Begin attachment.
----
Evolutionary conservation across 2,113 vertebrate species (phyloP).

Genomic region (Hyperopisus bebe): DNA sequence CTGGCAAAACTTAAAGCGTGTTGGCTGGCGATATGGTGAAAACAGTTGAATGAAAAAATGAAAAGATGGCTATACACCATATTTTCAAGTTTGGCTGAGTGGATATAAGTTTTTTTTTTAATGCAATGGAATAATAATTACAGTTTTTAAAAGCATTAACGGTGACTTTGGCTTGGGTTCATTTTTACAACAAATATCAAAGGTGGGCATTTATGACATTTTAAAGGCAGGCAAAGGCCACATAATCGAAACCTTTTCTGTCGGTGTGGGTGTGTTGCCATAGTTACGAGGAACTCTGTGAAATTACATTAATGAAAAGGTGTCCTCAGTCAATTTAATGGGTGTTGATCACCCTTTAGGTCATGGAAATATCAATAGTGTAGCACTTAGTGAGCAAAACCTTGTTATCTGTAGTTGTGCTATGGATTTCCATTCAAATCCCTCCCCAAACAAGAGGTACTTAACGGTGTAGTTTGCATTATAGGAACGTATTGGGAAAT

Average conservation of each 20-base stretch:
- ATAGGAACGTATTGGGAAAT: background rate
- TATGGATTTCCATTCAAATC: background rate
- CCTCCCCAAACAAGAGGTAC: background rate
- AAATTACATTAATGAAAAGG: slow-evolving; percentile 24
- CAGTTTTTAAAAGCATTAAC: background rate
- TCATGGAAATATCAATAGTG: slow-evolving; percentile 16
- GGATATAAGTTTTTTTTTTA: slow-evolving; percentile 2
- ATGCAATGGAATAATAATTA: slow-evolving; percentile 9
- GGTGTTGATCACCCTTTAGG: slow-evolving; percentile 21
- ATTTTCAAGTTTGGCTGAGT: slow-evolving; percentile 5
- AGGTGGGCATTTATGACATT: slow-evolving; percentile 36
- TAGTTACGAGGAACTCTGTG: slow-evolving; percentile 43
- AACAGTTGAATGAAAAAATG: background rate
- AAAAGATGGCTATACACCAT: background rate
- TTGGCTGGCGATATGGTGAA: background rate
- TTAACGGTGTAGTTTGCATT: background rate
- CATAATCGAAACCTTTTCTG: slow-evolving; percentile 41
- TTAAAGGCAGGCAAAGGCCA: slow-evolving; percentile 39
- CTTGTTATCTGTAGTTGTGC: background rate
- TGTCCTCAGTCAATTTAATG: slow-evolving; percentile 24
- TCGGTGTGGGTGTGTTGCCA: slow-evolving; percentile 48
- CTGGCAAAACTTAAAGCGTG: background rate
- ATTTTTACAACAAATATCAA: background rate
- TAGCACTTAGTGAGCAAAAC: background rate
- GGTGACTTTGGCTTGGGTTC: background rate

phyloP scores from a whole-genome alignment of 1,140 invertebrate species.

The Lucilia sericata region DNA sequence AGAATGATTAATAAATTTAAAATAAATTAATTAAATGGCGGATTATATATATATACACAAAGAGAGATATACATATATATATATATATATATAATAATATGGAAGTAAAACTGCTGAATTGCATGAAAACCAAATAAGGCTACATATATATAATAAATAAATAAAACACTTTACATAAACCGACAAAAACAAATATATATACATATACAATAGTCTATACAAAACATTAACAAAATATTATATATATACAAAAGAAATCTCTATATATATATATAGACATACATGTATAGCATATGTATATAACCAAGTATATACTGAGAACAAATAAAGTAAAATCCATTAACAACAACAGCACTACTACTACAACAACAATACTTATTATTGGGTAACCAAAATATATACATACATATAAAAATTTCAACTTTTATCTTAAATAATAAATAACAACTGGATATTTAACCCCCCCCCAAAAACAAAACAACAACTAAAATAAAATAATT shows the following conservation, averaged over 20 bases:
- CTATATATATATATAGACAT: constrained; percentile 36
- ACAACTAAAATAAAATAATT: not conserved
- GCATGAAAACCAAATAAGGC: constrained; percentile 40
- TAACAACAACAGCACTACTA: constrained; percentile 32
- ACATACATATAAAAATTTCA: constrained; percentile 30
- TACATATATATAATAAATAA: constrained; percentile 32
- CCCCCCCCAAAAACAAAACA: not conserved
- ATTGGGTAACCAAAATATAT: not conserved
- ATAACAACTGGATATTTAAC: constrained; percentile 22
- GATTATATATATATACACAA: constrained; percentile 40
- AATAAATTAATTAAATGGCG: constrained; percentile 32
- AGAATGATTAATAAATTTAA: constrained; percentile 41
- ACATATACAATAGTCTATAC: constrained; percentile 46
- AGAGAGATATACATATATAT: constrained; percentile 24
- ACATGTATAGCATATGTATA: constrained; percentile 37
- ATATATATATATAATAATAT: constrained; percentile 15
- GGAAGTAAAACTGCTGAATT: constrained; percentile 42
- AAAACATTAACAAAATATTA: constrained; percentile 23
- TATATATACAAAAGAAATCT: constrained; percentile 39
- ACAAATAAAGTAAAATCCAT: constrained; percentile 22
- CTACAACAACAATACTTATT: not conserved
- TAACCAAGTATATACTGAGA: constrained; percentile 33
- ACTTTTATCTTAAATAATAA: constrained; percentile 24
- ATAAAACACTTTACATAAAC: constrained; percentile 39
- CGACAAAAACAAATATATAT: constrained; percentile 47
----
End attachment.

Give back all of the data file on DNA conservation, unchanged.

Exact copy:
Evolutionary conservation across 2,113 vertebrate species (phyloP).

Genomic region (Hyperopisus bebe): DNA sequence CTGGCAAAACTTAAAGCGTGTTGGCTGGCGATATGGTGAAAACAGTTGAATGAAAAAATGAAAAGATGGCTATACACCATATTTTCAAGTTTGGCTGAGTGGATATAAGTTTTTTTTTTAATGCAATGGAATAATAATTACAGTTTTTAAAAGCATTAACGGTGACTTTGGCTTGGGTTCATTTTTACAACAAATATCAAAGGTGGGCATTTATGACATTTTAAAGGCAGGCAAAGGCCACATAATCGAAACCTTTTCTGTCGGTGTGGGTGTGTTGCCATAGTTACGAGGAACTCTGTGAAATTACATTAATGAAAAGGTGTCCTCAGTCAATTTAATGGGTGTTGATCACCCTTTAGGTCATGGAAATATCAATAGTGTAGCACTTAGTGAGCAAAACCTTGTTATCTGTAGTTGTGCTATGGATTTCCATTCAAATCCCTCCCCAAACAAGAGGTACTTAACGGTGTAGTTTGCATTATAGGAACGTATTGGGAAAT

Average conservation of each 20-base stretch:
- ATAGGAACGTATTGGGAAAT: background rate
- TATGGATTTCCATTCAAATC: background rate
- CCTCCCCAAACAAGAGGTAC: background rate
- AAATTACATTAATGAAAAGG: slow-evolving; percentile 24
- CAGTTTTTAAAAGCATTAAC: background rate
- TCATGGAAATATCAATAGTG: slow-evolving; percentile 16
- GGATATAAGTTTTTTTTTTA: slow-evolving; percentile 2
- ATGCAATGGAATAATAATTA: slow-evolving; percentile 9
- GGTGTTGATCACCCTTTAGG: slow-evolving; percentile 21
- ATTTTCAAGTTTGGCTGAGT: slow-evolving; percentile 5
- AGGTGGGCATTTATGACATT: slow-evolving; percentile 36
- TAGTTACGAGGAACTCTGTG: slow-evolving; percentile 43
- AACAGTTGAATGAAAAAATG: background rate
- AAAAGATGGCTATACACCAT: background rate
- TTGGCTGGCGATATGGTGAA: background rate
- TTAACGGTGTAGTTTGCATT: background rate
- CATAATCGAAACCTTTTCTG: slow-evolving; percentile 41
- TTAAAGGCAGGCAAAGGCCA: slow-evolving; percentile 39
- CTTGTTATCTGTAGTTGTGC: background rate
- TGTCCTCAGTCAATTTAATG: slow-evolving; percentile 24
- TCGGTGTGGGTGTGTTGCCA: slow-evolving; percentile 48
- CTGGCAAAACTTAAAGCGTG: background rate
- ATTTTTACAACAAATATCAA: background rate
- TAGCACTTAGTGAGCAAAAC: background rate
- GGTGACTTTGGCTTGGGTTC: background rate

phyloP scores from a whole-genome alignment of 1,140 invertebrate species.

The Lucilia sericata region DNA sequence AGAATGATTAATAAATTTAAAATAAATTAATTAAATGGCGGATTATATATATATACACAAAGAGAGATATACATATATATATATATATATATAATAATATGGAAGTAAAACTGCTGAATTGCATGAAAACCAAATAAGGCTACATATATATAATAAATAAATAAAACACTTTACATAAACCGACAAAAACAAATATATATACATATACAATAGTCTATACAAAACATTAACAAAATATTATATATATACAAAAGAAATCTCTATATATATATATAGACATACATGTATAGCATATGTATATAACCAAGTATATACTGAGAACAAATAAAGTAAAATCCATTAACAACAACAGCACTACTACTACAACAACAATACTTATTATTGGGTAACCAAAATATATACATACATATAAAAATTTCAACTTTTATCTTAAATAATAAATAACAACTGGATATTTAACCCCCCCCCAAAAACAAAACAACAACTAAAATAAAATAATT shows the following conservation, averaged over 20 bases:
- CTATATATATATATAGACAT: constrained; percentile 36
- ACAACTAAAATAAAATAATT: not conserved
- GCATGAAAACCAAATAAGGC: constrained; percentile 40
- TAACAACAACAGCACTACTA: constrained; percentile 32
- ACATACATATAAAAATTTCA: constrained; percentile 30
- TACATATATATAATAAATAA: constrained; percentile 32
- CCCCCCCCAAAAACAAAACA: not conserved
- ATTGGGTAACCAAAATATAT: not conserved
- ATAACAACTGGATATTTAAC: constrained; percentile 22
- GATTATATATATATACACAA: constrained; percentile 40
- AATAAATTAATTAAATGGCG: constrained; percentile 32
- AGAATGATTAATAAATTTAA: constrained; percentile 41
- ACATATACAATAGTCTATAC: constrained; percentile 46
- AGAGAGATATACATATATAT: constrained; percentile 24
- ACATGTATAGCATATGTATA: constrained; percentile 37
- ATATATATATATAATAATAT: constrained; percentile 15
- GGAAGTAAAACTGCTGAATT: constrained; percentile 42
- AAAACATTAACAAAATATTA: constrained; percentile 23
- TATATATACAAAAGAAATCT: constrained; percentile 39
- ACAAATAAAGTAAAATCCAT: constrained; percentile 22
- CTACAACAACAATACTTATT: not conserved
- TAACCAAGTATATACTGAGA: constrained; percentile 33
- ACTTTTATCTTAAATAATAA: constrained; percentile 24
- ATAAAACACTTTACATAAAC: constrained; percentile 39
- CGACAAAAACAAATATATAT: constrained; percentile 47